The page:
Medical records and electronic trauma handover lists were used to identify patients who had been referred to each of the individual units over these time points.
All patients admitted under the orthopaedic team were included in the study, irrespective of the treatment received. Patients who were not seen by the accepting team but had telephone advice provided were not included. Likewise, patients seen in the minor injuries department and not admitted under orthopaedics were excluded from the study, as the aims of the study were specifically to gain an understanding on trauma admissions and surgical cases.
The HTC receives acute hand trauma from both the local area and as tertiary referrals from throughout the region. As the requirement for admission to hospital is rare for acute hand injuries, we collected data on all hand trauma referrals to the HTC which underwent assessment during the study periods.
Demographic data were collected along with nature of injury, mechanism of injury, treatment provided and whether it was a fragility-related injury. Any patients with incomplete data for analysis were excluded from the study.
Patients were grouped into three broad categories including adult orthopaedic trauma (aMTC and DGH), paediatric orthopaedic trauma (pMTC and DGH), and hand trauma (HTC). Injury type was subcategorized into hip fracture, upper limb injury, lower limb injury, atraumatic spinal pathology, spinal trauma, suspected or confirmed infection and multiply injured patients.
Mechanism of the injury was subcategorized into fall (including slip, trip), do it yourself (DIY)-related injury (including manual work and gardening), animal or human bite, infection, assault (including documented punching), accidental laceration, crush injury, road traffic collisions (RTCs), sports-related injury, and atraumatic. Patients who presented as a major trauma to the regional major trauma centre were also analyzed independent of adult orthopaedic trauma admissions.
Treatment given was subcategorized into surgical intervention in theatre, antibiotics as primary treatment, further orthopaedic investigation, splintage or casting, wound care or minor procedure out of theatre, and transfer of care to a different speciality or another unit.
The data were checked for normal distribution with the D’Agostino and Pearson normality test. Data are presented as median (inter-quartile range) for non-normally distributed data and mean (standard deviation) for normally distributed data. The differences between the groups for continuous data were compared using the Kruskal-Wallis test and Dunn’s test that corrects for multiple comparisons. Grouped categorical data were compared with the Pearson’s chi Squared test. The Fisher’s exact test (FET) was used to compare two groups of categorical data. All analyses were completed on GraphPad Prism version 8.4.2 (San Diego, California, USA). Results were considered significant for p < 0.05.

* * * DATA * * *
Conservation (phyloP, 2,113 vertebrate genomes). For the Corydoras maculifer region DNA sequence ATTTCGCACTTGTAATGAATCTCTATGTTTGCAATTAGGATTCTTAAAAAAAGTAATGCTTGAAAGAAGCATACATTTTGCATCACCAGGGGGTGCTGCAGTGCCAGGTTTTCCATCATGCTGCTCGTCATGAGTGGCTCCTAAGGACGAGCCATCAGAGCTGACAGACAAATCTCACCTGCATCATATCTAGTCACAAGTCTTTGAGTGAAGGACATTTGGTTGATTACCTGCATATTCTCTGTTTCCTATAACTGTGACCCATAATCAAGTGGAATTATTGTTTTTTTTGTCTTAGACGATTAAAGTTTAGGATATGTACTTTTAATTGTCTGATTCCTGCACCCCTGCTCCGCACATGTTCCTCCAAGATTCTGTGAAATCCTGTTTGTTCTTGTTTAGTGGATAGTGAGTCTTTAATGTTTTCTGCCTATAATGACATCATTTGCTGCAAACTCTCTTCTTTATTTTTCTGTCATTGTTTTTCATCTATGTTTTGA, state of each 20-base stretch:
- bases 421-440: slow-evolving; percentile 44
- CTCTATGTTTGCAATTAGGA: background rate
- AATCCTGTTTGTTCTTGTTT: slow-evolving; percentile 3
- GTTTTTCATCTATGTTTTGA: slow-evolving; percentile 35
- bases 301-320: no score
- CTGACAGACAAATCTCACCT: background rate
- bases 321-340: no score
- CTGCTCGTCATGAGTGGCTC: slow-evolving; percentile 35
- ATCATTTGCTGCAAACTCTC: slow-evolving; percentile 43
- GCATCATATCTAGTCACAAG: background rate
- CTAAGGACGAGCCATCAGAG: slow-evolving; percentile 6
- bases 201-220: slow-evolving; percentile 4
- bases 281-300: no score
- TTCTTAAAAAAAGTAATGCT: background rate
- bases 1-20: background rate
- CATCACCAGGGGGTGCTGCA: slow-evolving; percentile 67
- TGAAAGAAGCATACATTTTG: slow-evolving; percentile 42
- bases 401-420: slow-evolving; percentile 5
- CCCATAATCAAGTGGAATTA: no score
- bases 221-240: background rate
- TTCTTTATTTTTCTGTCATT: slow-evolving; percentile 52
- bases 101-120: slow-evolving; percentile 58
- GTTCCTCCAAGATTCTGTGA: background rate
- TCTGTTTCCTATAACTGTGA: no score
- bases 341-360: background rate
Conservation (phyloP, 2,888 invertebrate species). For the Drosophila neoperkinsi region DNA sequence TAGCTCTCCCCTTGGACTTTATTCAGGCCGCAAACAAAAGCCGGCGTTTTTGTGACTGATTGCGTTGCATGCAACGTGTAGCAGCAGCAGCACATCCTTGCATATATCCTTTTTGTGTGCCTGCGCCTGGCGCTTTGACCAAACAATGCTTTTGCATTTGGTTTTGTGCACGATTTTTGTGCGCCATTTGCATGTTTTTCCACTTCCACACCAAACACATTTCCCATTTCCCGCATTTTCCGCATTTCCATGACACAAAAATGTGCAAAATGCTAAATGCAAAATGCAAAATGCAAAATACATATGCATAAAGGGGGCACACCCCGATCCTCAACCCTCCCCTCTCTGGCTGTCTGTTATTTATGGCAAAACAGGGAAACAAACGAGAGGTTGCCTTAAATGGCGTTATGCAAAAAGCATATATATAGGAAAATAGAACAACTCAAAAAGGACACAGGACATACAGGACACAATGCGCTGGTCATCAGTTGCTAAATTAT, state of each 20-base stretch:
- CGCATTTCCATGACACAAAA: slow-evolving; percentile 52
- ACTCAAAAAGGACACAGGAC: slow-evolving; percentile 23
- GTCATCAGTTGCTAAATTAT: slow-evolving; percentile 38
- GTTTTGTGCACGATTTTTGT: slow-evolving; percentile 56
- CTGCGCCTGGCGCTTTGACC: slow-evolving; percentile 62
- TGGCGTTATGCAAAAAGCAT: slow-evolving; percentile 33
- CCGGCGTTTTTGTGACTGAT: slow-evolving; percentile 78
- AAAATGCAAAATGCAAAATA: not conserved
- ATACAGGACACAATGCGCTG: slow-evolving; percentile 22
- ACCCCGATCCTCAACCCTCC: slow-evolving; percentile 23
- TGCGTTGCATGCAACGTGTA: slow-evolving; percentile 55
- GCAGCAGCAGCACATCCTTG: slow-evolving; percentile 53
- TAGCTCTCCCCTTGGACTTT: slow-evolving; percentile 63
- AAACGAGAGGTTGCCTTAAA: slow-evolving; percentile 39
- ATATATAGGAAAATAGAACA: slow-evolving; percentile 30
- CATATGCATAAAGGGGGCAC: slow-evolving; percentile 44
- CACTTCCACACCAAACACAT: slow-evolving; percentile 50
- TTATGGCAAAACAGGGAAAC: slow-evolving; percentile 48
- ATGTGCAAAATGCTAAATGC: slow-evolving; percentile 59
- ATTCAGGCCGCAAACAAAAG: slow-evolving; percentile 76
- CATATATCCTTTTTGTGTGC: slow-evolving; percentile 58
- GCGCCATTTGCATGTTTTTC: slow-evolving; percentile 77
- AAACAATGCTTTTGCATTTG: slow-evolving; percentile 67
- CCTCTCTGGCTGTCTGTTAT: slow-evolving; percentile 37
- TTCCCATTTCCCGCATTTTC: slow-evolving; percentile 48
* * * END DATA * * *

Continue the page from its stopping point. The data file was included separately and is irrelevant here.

There was a reduction in the total number of patients who attended A&E during lockdown (Table I). The total number of patients across all centres dropped from 12,935 patients in 2019 to 5,733 patients during the lockdown period, representing a 55.7% reduction.
|2019||Pre-lockdown||Lockdown||% decrease 2019 vs lockdown|
MTC, major trauma centre; DGH, district general hospital.
Across all four units including each time period, there were 805 orthopaedic trauma patients available for final analysis. This included 459 (57%) adult trauma cases, 67 (8.3%) paediatric trauma cases, and 279 (34.7%) hand trauma cases. There were 467 (58%) male patients and 338 (42%) female patients. All patients had complete datasets.
There was a 53.7% reduction in the number of cases from the two-week period in 2019 to the 2 week period in 2020 corresponding to the national lockdown (2019 group n = 354 vs lockdown group n = 164). A similar reduction in cases was seen across all subcategories of patients (Table II).
|2019||Pre-lockdown||Lockdown||% decrease 2019 vs lockdown|
(n = 459)
(n = 279)
(n = 67)
A change in patients' age at time of presentation was observed in the adult trauma group (H(2) = 11.54, p = 0.003). The median age of patients admitted with adult trauma was greater in the lockdown group versus the 2019 control group (2019 median group age = 55 (interquartile range (IQR) 35.8 to 78.3) versus lockdown 66 (IQR 46.5 to 83.5), mean rank difference 71.3, z = 3.40, p = 0.002). The opposite was seen in paediatric trauma patients, with the median age decreasing from 9 (IQR = 5 15 years) years in 2019 to 5 (IQR 2 to 10.5 years) years during lockdown (H(2) = 6.41, p = 0.04, Table III). There was a trend in the hand trauma centre to observe a similar pattern to that of the adult trauma centre with age. However, this was not significant (2019 group median age = 38.5 years (IQR 25.0 to 59.5) versus 51.5 years (IQR 26.8 to 64) during lockdown, p > 0.05).
|Adult services||55 (35.8 to 78.3)*||62 (43.3 to 82.8)||66 (46.5 to 83.5)*||0.003†|
|Hand services||38.5 (25 to 59.5)||35 (27 to 51)||51.5 (26.8 to 64)||0.2|